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What's in a name

Discussion in 'Journalism topics only' started by YankeeFan, Sep 25, 2014.

  1. YankeeFan

    YankeeFan Well-Known Member

    The Times recently made an editorial decision to call the terrorist group operating in Syria and Iraq simply the "Islamic State", and told us why.

    One of the big reasons was because it's what they all themselves:

    So, why are news organizations including the Times referring to the group that we targeted the other day as the Khorosan group, when they don't call themselves this:

    Isn't this just some verbal Jiu Jitsu to avoid calling them who they really are -- Al Qaeda? And, why is the media going along with it?

  2. jackfinarelli

    jackfinarelli Member

    The Washington NFL team calls itself something and some outlets have chosen to call them something else.

    If the standard is that you call an organization what they call themselves ...

    For the record, I am in favor of a name change for Washington.
  3. YankeeFan

    YankeeFan Well-Known Member

    Doesn't 99% of the media still refer to the Redskins as the Redskins? And the objection is because the name is offensive.

    If this group is Syria called itself "Fuck you America", then I could see the Times and others referring to it by an acronym, or some condensed version of the name.

    But, the Khorasan group is a made up name. The administration is calling it something they don't call themselves, to avoid calling them Al Qaeda. And, the media is going along with it. Why?
  4. PioneerVoice

    PioneerVoice Member

    Because it's not Al Qaeda. The groups divorced.

  5. YankeeFan

    YankeeFan Well-Known Member

    Thank you very little.

    Try reading my post again, dummy.

    The group whose name is in question is not ISIS/the Islamic State. It is acknowledged that they split off from Al Qaeda and are a distinct group.

    The Khorosan group is Al Qaeda. They were sent there by the leader of Al Qaeda, and still report to him.

    If this particular Al Qaeda cell had its own nickname, I suppose it would be fine to use it, while making clear that they are a part of Al Qaeda.

    But, this group is not know by anyone as the Khorosan group, except by our own government, who came up with the name, and fed it to a compliant press.
  6. Starman

    Starman Well-Known Member


    You ever get tired of oozing butthurt? Go ask your mom and dad to buy you a truckload of Preparation H.
    Last edited by a moderator: Dec 15, 2014
  7. YankeeFan

    YankeeFan Well-Known Member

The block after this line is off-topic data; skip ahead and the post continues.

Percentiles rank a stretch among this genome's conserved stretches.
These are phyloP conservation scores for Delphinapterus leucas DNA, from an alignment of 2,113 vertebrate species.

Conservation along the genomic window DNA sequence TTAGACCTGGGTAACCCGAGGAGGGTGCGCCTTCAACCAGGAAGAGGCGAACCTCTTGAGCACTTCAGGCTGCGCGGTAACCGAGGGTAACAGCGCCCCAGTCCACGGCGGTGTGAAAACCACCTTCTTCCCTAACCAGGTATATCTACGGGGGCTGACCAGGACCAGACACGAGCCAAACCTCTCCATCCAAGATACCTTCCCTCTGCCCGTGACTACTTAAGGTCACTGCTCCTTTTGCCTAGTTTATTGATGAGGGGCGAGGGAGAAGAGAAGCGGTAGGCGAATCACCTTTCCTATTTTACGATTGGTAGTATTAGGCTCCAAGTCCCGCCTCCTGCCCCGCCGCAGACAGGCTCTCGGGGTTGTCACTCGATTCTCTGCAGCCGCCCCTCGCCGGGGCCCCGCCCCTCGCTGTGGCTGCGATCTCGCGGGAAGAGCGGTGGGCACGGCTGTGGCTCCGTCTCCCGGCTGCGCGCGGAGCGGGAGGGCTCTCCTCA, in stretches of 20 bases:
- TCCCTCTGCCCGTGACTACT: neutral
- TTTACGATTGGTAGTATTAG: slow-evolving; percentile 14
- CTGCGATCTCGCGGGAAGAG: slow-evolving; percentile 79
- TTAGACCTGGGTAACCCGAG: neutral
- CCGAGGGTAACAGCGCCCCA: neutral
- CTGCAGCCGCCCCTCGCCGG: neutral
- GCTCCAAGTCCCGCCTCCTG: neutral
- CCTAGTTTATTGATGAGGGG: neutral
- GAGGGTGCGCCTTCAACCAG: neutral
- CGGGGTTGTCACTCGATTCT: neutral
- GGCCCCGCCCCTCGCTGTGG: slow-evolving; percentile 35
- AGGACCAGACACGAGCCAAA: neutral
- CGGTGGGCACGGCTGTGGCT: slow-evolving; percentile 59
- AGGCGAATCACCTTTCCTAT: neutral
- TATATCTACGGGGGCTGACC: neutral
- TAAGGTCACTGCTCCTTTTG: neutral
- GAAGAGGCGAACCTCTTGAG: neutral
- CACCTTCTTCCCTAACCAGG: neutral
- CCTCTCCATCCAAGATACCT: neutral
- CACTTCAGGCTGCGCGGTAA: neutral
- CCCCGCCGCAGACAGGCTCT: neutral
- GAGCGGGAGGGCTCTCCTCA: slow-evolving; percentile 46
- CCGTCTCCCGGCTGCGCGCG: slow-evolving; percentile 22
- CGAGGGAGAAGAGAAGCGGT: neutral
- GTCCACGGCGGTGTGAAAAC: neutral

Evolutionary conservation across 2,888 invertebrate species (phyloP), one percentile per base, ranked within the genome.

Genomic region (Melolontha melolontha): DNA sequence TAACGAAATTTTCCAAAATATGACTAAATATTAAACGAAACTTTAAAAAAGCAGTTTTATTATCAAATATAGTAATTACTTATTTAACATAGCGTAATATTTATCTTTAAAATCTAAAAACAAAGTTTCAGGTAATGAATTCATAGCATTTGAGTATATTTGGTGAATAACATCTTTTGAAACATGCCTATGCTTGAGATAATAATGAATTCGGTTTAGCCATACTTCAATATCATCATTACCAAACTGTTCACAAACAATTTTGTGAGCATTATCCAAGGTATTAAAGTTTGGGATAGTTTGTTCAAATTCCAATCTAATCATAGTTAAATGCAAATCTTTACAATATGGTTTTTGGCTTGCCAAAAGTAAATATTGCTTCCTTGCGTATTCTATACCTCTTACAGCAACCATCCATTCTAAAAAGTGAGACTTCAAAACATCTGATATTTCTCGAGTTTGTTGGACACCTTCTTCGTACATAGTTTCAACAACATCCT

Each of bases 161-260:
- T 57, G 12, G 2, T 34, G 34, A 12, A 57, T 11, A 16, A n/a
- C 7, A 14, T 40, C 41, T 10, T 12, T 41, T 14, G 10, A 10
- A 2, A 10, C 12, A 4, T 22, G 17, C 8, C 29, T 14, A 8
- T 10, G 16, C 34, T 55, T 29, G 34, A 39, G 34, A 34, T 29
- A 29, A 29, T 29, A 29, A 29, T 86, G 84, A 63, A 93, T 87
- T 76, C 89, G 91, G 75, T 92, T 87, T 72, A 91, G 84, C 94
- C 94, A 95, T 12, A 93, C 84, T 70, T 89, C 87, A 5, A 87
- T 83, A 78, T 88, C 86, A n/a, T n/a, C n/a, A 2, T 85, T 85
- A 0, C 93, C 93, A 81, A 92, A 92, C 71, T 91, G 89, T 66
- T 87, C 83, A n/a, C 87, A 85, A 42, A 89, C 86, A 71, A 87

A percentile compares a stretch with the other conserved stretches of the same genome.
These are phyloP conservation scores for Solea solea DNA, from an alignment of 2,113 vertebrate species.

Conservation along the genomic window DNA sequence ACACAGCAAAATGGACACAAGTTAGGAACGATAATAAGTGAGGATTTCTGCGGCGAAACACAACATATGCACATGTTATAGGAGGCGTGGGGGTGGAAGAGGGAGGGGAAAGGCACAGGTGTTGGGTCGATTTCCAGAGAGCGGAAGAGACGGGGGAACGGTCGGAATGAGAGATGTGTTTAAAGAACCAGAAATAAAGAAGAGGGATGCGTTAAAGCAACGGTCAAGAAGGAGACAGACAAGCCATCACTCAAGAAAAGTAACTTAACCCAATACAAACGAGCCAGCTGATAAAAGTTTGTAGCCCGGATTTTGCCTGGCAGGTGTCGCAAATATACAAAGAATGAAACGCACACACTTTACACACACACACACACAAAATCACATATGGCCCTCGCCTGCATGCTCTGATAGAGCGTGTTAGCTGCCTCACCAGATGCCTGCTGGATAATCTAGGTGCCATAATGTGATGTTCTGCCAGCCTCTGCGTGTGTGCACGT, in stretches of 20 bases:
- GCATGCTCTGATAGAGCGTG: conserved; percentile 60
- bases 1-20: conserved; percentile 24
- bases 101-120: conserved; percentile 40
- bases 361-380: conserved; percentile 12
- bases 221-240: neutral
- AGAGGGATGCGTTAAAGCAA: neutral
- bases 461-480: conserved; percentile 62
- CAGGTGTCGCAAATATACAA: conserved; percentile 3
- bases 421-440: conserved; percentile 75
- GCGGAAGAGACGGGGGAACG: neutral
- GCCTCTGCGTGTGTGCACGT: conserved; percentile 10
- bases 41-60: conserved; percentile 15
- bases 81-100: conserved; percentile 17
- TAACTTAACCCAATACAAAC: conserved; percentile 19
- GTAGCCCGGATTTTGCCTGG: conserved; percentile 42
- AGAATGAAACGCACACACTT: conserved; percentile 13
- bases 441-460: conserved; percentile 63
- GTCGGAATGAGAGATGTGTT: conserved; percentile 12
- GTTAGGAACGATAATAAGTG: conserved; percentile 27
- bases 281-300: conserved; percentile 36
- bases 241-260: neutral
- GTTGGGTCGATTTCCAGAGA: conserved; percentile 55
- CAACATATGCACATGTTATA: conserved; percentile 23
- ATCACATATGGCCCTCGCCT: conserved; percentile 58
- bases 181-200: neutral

There's no butthurt. It's a legitimate question.

    Do you have an answer?
  8. BDC99

    BDC99 Well-Known Member

    I am missing the outrage here. The government and the military give groups/missions names all the time. Obviously the government sees it as a distinctive group and named it to distinguish it from other affiliates.
  9. Starman

    Starman Well-Known Member

    no, there's an evull evull conspiracy!!!

    Probably has something to do with the M.N. being a M.N., ya know.
  10. YankeeFan

    YankeeFan Well-Known Member

    What other example do we have of the government giving a name to a terror organization? All the big ones I can think of are called by the name (or some reasonable translation of) the name they've given themselves.

    What's obvious about it? That's the question. Are they a distinctive group? What makes them distinctive?

    Or, is the government playing word games?

    And, if they are, should the press be going along with the word games, or should they be questioning the motives and the language choices?
  11. BDC99

    BDC99 Well-Known Member

    Hey dummy, did you even read the WaPo story you linked? Khorasan refers to the region the cell is operating in. So what if they don't call themselves that? Do a Google search for al Qaeda and Khorasan and you will find dozens of stories referring to Khorasan as an al Qaeda cell or affiliate. All publications decide on their own how they will refer to specific groups, like ISIS/ISIL. And this creates confusion for people who read multiple publications. But that doesn't make it some evulll conspiracy. Christ.
  12. YankeeFan

    YankeeFan Well-Known Member

    No it doesn't. Try again.
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